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4 Ways to Lower the Barriers to the Sale

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4 Ways to Lower the Barriers to the Sale

You can do everything right when it comes to marketing, but if the barriers to the sale are too high, it will all fall apart at the last moment.

You may not think the barriers are high. What’s the big deal about clicking a button, submitting a form, making a call, scheduling an appointment, or walking up to a cashier?

But for your customer, this is a big moment. It involves a certain amount of investment. He or she is making a commitment.

Here are some ways that the barriers to taking action may be too high:

  • The immediate next step is not clear.
  • There are multiple next steps which are complicated or require too much effort.
  • The purchase process is overwhelming or confusing.
  • What happens after the customer takes action is not explained.

Checklist: 4 Ways to Clear the Path to the Sale

Your potential customers should not have to spend more than a second or two figuring out how to buy from you. Here are four ways to clear the path to the sale:

1. Make sure each piece of sales or marketing material (email, ad, brochure, etc.) has only one purpose and a clearly stated call-to-action (CTA). 

For instance: If your focus in a brochure is to drive people to your website (“Learn more by visiting [website]”) then don’t use any other CTAs, like “Sign up for our event,” or “Come to the store on [date] for a discount.”

You must choose what’s most important and emphasize that CTA only.

2. Make sure your call-to-action is easily visible and explained.

This is where elements of framing can be very useful: 

  • You can number the steps for getting started and define what they are.
  • If you’re gathering multiple pieces of information from your customer, section off the form fields — even putting them on successive pages — so that providing answers doesn’t feel like a lot to do.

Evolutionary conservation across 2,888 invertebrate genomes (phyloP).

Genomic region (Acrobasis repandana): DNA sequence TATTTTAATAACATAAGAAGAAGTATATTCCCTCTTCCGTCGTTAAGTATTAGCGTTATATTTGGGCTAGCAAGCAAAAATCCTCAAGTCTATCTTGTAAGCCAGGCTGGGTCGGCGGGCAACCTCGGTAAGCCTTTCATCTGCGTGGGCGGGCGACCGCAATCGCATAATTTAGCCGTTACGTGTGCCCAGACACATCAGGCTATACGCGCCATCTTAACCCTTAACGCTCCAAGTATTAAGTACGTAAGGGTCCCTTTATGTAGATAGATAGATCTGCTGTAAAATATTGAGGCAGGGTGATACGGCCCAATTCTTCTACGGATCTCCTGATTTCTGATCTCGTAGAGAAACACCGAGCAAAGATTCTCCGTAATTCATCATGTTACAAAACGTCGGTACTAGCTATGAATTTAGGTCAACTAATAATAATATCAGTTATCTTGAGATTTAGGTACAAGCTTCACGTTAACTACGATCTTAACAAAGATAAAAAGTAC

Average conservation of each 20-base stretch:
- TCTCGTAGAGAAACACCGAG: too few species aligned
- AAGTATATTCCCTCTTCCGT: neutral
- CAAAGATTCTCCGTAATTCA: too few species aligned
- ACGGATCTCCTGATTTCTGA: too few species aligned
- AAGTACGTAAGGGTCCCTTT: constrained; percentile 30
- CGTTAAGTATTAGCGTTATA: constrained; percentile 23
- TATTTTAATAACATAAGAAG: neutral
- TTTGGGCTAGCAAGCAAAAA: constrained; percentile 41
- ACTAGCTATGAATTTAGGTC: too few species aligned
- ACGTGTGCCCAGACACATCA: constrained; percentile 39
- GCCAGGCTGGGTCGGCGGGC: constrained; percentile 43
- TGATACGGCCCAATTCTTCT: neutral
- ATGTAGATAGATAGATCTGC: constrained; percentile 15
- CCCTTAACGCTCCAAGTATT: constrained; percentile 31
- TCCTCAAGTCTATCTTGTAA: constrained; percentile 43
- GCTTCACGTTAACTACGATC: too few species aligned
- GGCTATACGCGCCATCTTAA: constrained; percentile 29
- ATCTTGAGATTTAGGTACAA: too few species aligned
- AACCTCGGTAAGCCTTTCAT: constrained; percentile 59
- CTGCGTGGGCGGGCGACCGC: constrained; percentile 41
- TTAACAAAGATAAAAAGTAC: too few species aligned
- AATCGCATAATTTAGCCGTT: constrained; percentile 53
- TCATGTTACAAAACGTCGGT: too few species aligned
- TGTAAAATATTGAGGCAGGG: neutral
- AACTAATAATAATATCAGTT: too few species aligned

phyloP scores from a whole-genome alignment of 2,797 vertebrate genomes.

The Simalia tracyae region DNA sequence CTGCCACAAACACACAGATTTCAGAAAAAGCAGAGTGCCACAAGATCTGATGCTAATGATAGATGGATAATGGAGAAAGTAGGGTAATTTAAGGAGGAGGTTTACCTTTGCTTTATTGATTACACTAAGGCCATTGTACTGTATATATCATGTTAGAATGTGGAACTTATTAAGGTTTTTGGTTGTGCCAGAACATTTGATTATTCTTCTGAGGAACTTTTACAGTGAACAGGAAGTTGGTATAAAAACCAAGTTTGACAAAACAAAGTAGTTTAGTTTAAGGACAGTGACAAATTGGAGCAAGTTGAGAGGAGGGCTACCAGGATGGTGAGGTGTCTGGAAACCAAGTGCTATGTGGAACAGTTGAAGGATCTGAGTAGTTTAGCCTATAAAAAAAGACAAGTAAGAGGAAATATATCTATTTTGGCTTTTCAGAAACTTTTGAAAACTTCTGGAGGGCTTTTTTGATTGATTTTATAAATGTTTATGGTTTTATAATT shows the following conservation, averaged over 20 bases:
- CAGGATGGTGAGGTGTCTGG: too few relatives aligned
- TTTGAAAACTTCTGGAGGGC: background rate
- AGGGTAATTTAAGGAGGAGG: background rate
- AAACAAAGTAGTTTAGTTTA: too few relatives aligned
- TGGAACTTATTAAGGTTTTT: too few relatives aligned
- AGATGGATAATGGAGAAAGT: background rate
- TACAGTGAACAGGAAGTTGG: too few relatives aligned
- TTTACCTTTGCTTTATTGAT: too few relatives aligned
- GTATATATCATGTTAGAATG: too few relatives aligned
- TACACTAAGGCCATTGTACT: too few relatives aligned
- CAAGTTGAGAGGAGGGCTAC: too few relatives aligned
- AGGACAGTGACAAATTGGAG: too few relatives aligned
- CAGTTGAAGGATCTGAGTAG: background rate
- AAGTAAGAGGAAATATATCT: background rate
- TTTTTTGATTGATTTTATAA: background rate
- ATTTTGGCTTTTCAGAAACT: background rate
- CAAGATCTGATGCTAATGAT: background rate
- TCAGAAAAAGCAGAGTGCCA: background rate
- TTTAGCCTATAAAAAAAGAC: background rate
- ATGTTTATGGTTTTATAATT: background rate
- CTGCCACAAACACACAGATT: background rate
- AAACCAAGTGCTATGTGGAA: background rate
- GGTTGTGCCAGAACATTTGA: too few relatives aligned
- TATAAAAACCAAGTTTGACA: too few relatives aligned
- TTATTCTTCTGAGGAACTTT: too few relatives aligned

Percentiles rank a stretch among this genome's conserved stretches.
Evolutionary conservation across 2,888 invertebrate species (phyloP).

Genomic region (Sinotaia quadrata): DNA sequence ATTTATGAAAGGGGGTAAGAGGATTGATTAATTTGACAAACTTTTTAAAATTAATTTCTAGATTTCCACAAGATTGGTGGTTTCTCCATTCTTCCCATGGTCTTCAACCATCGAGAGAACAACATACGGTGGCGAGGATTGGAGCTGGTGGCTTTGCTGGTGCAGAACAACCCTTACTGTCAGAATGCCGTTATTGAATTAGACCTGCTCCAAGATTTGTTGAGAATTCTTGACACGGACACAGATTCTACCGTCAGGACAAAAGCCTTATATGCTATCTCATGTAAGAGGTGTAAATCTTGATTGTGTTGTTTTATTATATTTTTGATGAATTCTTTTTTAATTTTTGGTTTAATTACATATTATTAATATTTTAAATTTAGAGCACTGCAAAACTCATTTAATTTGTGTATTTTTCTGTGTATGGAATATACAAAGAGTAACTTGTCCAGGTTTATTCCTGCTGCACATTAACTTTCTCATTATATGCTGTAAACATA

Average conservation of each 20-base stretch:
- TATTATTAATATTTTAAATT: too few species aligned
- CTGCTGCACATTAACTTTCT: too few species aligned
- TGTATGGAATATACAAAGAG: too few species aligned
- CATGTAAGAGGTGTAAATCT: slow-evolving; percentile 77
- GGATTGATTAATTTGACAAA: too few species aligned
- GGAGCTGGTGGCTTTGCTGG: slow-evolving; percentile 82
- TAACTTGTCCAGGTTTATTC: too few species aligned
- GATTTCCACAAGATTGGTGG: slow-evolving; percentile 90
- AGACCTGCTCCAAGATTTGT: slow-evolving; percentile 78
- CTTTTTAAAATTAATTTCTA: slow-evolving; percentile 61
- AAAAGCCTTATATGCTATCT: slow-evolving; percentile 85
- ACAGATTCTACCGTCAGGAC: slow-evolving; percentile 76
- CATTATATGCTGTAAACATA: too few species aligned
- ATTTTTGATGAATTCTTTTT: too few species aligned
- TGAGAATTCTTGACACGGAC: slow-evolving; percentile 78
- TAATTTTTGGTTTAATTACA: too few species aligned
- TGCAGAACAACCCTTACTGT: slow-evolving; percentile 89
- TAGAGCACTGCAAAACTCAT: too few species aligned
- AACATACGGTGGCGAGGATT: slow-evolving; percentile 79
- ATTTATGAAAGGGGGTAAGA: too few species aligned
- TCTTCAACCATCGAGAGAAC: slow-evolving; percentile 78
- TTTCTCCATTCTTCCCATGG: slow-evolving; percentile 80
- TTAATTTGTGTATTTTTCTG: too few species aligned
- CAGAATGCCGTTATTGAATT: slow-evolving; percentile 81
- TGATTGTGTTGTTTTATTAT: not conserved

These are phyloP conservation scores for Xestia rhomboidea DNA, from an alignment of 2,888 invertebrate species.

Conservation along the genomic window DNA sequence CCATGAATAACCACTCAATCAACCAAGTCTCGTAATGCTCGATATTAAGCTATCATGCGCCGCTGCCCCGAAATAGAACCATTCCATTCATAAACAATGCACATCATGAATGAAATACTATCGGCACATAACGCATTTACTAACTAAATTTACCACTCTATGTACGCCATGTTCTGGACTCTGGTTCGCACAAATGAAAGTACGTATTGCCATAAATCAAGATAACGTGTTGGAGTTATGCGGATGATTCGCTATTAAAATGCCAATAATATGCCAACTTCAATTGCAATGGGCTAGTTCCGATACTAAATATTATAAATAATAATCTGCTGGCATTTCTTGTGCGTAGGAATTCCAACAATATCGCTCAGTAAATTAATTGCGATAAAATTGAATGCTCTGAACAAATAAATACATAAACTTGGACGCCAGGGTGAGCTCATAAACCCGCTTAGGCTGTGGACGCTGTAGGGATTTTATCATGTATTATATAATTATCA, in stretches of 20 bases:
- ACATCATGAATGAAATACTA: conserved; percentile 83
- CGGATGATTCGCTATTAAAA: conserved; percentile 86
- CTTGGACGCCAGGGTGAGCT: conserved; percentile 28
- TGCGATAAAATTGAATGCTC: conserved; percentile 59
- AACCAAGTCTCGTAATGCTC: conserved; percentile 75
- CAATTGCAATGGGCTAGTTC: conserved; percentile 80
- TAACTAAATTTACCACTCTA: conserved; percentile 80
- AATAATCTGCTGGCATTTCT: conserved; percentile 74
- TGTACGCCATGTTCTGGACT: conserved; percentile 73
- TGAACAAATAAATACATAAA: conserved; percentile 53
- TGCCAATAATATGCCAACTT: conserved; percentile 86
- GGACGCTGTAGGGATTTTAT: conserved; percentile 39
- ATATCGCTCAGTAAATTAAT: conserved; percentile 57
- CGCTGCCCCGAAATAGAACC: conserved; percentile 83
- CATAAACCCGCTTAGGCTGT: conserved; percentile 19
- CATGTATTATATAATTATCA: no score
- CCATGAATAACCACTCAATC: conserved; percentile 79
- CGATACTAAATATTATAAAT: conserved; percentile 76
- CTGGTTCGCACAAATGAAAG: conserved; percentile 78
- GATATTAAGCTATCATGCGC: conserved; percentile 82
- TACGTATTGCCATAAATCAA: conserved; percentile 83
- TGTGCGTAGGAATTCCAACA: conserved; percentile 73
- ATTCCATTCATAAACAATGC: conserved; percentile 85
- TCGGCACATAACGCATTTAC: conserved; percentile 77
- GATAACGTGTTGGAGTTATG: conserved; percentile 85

• You can use imagery to highlight the specific CTA. That might mean using arrows, large buttons, and simplifying the layout of your website or collateral so there’s nothing to distract from the CTA.

3. Don’t ask for more than you actually have to have right now. 

No extra requests. Add-ons can be lucrative for you, but they may impede the purchase process for your customers.

4. Tell them in plain language what’s going to happen next.

This isn’t a horror movie. You need to spoil the next scene and let them know that there are no nasty surprises lurking around the corner after they take action. Let them know what to expect from you and explain what should happen post-purchase.

Focusing on intentionally lowering barriers will increase the chances that your potential customers will purchase from you. 

Your customers should feel satisfaction and relief when they choose to take action — not confusion or frustration. It’s the customer’s job to make a choice; it’s your job to make it feel easy.


This is an edited excerpt from my book Mission, Market, Message: The Actionable Guide to Marketing for Small Business Owners, which you can purchase on Amazon.